B. Improving coordination to foster health

Care coordination is essential for ensuring health and wellness and for achieving the overall goal of increased value.

In a system with so many moving parts, it can be difficult to coordinate the multiple touchpoints of a patient’s experience within a more coherent approach to create or sustain wellness. Christopher A. Viehbacher, CEO, Sanofi, raised the issue of fragmentation as a way of broadening the context for drug and device development. “I think there has to be a rethinking of healthcare,” he said. “If you think about how healthcare is delivered, it’s on an ad hoc basis. Someone comes into a hospital, someone comes into a pharmacy, someone comes into a doctor. But beyond those touchpoints, the patients are on their own. There’s no real continuity of care.”

Lonny Reisman, MD, Senior Vice President and CMO at Aetna, drew attention to a shift in responsibilities that must be met with a shift in focus from discrete activities to overall results. Reisman noted that not only were healthcare costs rising three times faster than the rate of inflation, but that employees also have been absorbing a greater share of the burden. Since 2007, the annual rate of increased costs for employees has risen 50 percent faster than the rate of costs for employers.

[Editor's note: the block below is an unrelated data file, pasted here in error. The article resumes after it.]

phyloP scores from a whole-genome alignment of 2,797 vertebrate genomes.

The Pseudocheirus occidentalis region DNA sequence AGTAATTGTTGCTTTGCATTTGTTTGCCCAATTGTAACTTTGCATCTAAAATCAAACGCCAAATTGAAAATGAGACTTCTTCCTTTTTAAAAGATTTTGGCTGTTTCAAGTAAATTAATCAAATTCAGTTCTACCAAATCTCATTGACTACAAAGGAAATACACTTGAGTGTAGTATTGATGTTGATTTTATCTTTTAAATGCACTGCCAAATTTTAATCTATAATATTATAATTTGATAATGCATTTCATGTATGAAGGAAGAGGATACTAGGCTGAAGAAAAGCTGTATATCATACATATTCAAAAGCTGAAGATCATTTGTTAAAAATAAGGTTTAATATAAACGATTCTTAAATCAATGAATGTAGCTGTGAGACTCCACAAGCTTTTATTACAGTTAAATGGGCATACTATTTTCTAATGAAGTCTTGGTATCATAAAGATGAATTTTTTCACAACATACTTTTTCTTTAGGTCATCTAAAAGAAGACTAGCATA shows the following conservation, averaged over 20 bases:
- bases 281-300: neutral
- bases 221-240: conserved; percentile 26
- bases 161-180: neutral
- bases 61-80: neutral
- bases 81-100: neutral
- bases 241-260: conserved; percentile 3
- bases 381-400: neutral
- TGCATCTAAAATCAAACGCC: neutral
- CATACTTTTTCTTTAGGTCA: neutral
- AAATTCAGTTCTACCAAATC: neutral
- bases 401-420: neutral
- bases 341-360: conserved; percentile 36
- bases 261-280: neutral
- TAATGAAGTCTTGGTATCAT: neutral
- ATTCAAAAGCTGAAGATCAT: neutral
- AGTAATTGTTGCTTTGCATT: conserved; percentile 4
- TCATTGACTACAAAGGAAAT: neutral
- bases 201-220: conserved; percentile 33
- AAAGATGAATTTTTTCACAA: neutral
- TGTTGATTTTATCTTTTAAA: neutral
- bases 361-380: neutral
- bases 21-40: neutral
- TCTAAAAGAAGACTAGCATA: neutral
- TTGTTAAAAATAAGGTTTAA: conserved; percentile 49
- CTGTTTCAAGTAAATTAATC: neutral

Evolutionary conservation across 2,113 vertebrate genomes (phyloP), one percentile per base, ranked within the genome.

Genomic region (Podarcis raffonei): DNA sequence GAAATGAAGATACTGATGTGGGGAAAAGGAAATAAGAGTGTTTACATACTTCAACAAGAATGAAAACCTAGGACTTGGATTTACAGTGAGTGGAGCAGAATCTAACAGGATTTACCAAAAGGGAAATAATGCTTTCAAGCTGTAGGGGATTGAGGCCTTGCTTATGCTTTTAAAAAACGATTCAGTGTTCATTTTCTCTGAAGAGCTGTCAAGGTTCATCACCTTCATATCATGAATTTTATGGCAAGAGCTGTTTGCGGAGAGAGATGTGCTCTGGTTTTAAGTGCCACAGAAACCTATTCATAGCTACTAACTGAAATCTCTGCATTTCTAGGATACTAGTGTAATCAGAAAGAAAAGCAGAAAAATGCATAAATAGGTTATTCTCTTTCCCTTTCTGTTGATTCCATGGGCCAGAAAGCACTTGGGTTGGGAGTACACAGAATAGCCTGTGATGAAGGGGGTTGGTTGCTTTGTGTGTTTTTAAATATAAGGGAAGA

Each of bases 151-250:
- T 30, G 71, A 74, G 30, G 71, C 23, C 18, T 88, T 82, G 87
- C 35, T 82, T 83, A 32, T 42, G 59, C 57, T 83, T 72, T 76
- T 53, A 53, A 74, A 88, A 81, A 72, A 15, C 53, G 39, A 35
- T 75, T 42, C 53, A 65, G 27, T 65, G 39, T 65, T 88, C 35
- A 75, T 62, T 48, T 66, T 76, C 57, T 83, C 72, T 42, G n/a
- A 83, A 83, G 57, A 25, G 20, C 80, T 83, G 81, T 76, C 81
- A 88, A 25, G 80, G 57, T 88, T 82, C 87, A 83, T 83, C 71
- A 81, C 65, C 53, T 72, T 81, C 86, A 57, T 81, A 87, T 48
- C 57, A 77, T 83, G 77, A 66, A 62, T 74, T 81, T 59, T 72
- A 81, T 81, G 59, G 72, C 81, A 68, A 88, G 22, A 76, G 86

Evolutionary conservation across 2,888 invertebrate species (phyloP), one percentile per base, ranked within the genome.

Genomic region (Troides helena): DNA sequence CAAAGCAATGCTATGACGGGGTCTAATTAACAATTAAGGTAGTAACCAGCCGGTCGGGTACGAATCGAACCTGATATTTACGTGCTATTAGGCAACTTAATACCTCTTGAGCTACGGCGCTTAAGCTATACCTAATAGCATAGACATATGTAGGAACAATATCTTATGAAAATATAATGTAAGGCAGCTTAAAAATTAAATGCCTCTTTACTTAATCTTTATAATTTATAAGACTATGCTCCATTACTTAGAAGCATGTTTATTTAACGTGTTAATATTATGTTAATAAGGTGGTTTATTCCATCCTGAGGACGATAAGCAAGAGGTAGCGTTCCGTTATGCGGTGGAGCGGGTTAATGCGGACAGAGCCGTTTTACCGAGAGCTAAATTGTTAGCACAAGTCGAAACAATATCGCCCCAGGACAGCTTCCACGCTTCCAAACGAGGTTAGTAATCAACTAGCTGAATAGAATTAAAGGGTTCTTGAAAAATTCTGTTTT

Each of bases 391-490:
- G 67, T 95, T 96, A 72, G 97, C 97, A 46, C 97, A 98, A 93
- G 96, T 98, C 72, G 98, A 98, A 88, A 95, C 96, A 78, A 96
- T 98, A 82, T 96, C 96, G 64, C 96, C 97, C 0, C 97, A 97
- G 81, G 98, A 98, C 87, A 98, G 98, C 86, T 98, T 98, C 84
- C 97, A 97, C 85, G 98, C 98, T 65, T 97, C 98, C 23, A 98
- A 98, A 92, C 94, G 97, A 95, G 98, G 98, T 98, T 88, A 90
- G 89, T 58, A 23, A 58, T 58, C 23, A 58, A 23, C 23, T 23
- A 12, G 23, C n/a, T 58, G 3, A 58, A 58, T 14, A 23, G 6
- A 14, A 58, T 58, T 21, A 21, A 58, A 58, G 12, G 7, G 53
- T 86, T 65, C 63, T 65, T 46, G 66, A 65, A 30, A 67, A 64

Reisman noted that shifting financial responsibility to the consumer, in itself, fails to address the underlying cause of accelerating health costs: incentives that stimulate a growing volume of care without necessarily contributing to value. “What we cope with as an insurer,” said Reisman, “is the notion of people getting paid more for doing more ‘stuff ’ whether or not that actually contributes to better clinical outcomes.”

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